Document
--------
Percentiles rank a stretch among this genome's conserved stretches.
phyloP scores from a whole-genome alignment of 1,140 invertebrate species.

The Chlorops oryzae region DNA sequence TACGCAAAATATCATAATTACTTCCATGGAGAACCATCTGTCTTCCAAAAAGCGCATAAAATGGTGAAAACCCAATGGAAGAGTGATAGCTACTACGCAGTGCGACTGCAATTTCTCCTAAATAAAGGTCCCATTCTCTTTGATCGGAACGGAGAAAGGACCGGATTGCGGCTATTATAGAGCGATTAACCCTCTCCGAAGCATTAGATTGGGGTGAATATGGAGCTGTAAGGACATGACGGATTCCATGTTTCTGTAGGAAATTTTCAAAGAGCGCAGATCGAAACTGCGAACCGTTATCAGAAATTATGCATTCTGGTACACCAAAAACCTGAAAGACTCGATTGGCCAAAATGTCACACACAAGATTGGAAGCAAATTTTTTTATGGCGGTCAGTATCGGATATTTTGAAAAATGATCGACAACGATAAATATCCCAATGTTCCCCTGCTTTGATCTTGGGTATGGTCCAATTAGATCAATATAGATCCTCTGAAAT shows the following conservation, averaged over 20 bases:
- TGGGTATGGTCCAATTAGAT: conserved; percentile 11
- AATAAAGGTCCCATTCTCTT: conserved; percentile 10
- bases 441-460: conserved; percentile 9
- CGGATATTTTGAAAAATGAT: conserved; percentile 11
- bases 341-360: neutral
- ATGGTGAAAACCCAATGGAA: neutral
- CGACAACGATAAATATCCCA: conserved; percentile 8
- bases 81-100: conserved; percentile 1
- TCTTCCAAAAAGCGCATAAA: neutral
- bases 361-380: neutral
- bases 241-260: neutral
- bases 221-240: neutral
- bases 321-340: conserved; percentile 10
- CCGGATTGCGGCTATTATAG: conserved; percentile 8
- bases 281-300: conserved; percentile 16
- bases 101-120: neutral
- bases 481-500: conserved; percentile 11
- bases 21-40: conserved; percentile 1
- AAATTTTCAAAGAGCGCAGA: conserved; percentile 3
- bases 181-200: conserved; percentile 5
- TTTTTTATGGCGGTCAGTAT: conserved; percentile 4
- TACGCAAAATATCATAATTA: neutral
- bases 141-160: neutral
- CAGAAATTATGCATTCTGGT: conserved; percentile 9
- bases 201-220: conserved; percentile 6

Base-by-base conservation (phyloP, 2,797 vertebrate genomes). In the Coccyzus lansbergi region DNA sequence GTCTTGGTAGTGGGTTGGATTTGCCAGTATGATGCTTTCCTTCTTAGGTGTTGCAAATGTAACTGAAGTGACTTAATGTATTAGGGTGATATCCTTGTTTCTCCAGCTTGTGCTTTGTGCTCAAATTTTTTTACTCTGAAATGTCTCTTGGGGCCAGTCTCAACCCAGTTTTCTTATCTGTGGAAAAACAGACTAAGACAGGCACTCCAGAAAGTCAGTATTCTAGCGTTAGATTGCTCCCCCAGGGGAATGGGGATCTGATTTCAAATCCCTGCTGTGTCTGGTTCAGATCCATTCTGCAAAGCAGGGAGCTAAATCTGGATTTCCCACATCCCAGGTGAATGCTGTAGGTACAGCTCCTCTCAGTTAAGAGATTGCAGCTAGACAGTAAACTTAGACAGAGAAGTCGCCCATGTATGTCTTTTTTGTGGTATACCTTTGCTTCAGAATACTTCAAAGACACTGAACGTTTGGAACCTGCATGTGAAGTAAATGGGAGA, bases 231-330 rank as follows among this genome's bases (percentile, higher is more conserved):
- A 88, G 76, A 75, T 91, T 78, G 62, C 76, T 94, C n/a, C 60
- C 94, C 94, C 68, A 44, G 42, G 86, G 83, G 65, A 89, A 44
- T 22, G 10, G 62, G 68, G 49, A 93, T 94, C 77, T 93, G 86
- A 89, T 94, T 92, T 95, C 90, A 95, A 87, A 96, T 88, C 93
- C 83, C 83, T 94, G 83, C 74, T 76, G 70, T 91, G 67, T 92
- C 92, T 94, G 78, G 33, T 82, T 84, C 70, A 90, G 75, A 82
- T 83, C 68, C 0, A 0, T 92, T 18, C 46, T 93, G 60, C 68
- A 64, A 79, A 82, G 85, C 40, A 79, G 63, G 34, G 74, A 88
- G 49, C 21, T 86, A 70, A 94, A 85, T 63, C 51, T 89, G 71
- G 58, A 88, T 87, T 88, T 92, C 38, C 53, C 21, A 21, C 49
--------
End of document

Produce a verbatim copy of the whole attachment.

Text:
Percentiles rank a stretch among this genome's conserved stretches.
phyloP scores from a whole-genome alignment of 1,140 invertebrate species.

The Chlorops oryzae region DNA sequence TACGCAAAATATCATAATTACTTCCATGGAGAACCATCTGTCTTCCAAAAAGCGCATAAAATGGTGAAAACCCAATGGAAGAGTGATAGCTACTACGCAGTGCGACTGCAATTTCTCCTAAATAAAGGTCCCATTCTCTTTGATCGGAACGGAGAAAGGACCGGATTGCGGCTATTATAGAGCGATTAACCCTCTCCGAAGCATTAGATTGGGGTGAATATGGAGCTGTAAGGACATGACGGATTCCATGTTTCTGTAGGAAATTTTCAAAGAGCGCAGATCGAAACTGCGAACCGTTATCAGAAATTATGCATTCTGGTACACCAAAAACCTGAAAGACTCGATTGGCCAAAATGTCACACACAAGATTGGAAGCAAATTTTTTTATGGCGGTCAGTATCGGATATTTTGAAAAATGATCGACAACGATAAATATCCCAATGTTCCCCTGCTTTGATCTTGGGTATGGTCCAATTAGATCAATATAGATCCTCTGAAAT shows the following conservation, averaged over 20 bases:
- TGGGTATGGTCCAATTAGAT: conserved; percentile 11
- AATAAAGGTCCCATTCTCTT: conserved; percentile 10
- bases 441-460: conserved; percentile 9
- CGGATATTTTGAAAAATGAT: conserved; percentile 11
- bases 341-360: neutral
- ATGGTGAAAACCCAATGGAA: neutral
- CGACAACGATAAATATCCCA: conserved; percentile 8
- bases 81-100: conserved; percentile 1
- TCTTCCAAAAAGCGCATAAA: neutral
- bases 361-380: neutral
- bases 241-260: neutral
- bases 221-240: neutral
- bases 321-340: conserved; percentile 10
- CCGGATTGCGGCTATTATAG: conserved; percentile 8
- bases 281-300: conserved; percentile 16
- bases 101-120: neutral
- bases 481-500: conserved; percentile 11
- bases 21-40: conserved; percentile 1
- AAATTTTCAAAGAGCGCAGA: conserved; percentile 3
- bases 181-200: conserved; percentile 5
- TTTTTTATGGCGGTCAGTAT: conserved; percentile 4
- TACGCAAAATATCATAATTA: neutral
- bases 141-160: neutral
- CAGAAATTATGCATTCTGGT: conserved; percentile 9
- bases 201-220: conserved; percentile 6

Base-by-base conservation (phyloP, 2,797 vertebrate genomes). In the Coccyzus lansbergi region DNA sequence GTCTTGGTAGTGGGTTGGATTTGCCAGTATGATGCTTTCCTTCTTAGGTGTTGCAAATGTAACTGAAGTGACTTAATGTATTAGGGTGATATCCTTGTTTCTCCAGCTTGTGCTTTGTGCTCAAATTTTTTTACTCTGAAATGTCTCTTGGGGCCAGTCTCAACCCAGTTTTCTTATCTGTGGAAAAACAGACTAAGACAGGCACTCCAGAAAGTCAGTATTCTAGCGTTAGATTGCTCCCCCAGGGGAATGGGGATCTGATTTCAAATCCCTGCTGTGTCTGGTTCAGATCCATTCTGCAAAGCAGGGAGCTAAATCTGGATTTCCCACATCCCAGGTGAATGCTGTAGGTACAGCTCCTCTCAGTTAAGAGATTGCAGCTAGACAGTAAACTTAGACAGAGAAGTCGCCCATGTATGTCTTTTTTGTGGTATACCTTTGCTTCAGAATACTTCAAAGACACTGAACGTTTGGAACCTGCATGTGAAGTAAATGGGAGA, bases 231-330 rank as follows among this genome's bases (percentile, higher is more conserved):
- A 88, G 76, A 75, T 91, T 78, G 62, C 76, T 94, C n/a, C 60
- C 94, C 94, C 68, A 44, G 42, G 86, G 83, G 65, A 89, A 44
- T 22, G 10, G 62, G 68, G 49, A 93, T 94, C 77, T 93, G 86
- A 89, T 94, T 92, T 95, C 90, A 95, A 87, A 96, T 88, C 93
- C 83, C 83, T 94, G 83, C 74, T 76, G 70, T 91, G 67, T 92
- C 92, T 94, G 78, G 33, T 82, T 84, C 70, A 90, G 75, A 82
- T 83, C 68, C 0, A 0, T 92, T 18, C 46, T 93, G 60, C 68
- A 64, A 79, A 82, G 85, C 40, A 79, G 63, G 34, G 74, A 88
- G 49, C 21, T 86, A 70, A 94, A 85, T 63, C 51, T 89, G 71
- G 58, A 88, T 87, T 88, T 92, C 38, C 53, C 21, A 21, C 49